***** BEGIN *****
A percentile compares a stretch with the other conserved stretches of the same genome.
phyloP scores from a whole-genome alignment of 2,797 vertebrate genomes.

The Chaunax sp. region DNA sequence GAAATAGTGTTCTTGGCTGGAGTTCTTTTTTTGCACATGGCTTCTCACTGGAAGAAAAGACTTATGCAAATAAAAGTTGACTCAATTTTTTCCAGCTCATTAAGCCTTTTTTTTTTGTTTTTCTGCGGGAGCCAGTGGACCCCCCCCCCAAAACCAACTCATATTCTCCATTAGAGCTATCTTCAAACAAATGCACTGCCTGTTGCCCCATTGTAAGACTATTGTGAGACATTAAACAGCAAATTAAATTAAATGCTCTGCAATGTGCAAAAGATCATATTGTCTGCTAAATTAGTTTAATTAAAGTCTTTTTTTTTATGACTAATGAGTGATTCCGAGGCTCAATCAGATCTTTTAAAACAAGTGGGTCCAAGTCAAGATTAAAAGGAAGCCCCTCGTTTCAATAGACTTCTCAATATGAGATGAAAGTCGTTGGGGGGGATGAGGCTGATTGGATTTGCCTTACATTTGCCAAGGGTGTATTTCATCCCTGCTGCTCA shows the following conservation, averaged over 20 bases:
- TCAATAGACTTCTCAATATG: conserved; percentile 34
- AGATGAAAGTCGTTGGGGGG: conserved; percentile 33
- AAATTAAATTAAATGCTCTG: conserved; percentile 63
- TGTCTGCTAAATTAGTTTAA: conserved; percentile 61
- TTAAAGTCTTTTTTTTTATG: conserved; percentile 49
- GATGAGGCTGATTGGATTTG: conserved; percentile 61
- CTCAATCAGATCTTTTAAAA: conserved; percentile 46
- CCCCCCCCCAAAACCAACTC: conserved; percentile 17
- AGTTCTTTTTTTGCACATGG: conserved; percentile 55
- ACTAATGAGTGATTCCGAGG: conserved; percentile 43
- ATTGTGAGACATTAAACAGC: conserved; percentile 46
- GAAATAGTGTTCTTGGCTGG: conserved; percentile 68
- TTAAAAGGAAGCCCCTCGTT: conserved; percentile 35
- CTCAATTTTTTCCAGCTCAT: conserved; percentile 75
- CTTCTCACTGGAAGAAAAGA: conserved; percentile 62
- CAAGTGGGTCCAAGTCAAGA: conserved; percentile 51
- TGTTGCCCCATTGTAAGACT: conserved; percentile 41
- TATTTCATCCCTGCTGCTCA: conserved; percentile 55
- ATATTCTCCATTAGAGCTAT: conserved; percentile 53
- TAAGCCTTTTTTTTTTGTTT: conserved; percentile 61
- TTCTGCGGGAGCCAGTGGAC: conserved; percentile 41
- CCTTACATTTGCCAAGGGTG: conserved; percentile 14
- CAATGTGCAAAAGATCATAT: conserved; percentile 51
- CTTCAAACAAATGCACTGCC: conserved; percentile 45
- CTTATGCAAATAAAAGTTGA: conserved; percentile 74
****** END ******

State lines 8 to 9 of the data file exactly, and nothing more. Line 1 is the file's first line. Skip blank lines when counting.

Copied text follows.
- TTAAAGTCTTTTTTTTTATG: conserved; percentile 49
- GATGAGGCTGATTGGATTTG: conserved; percentile 61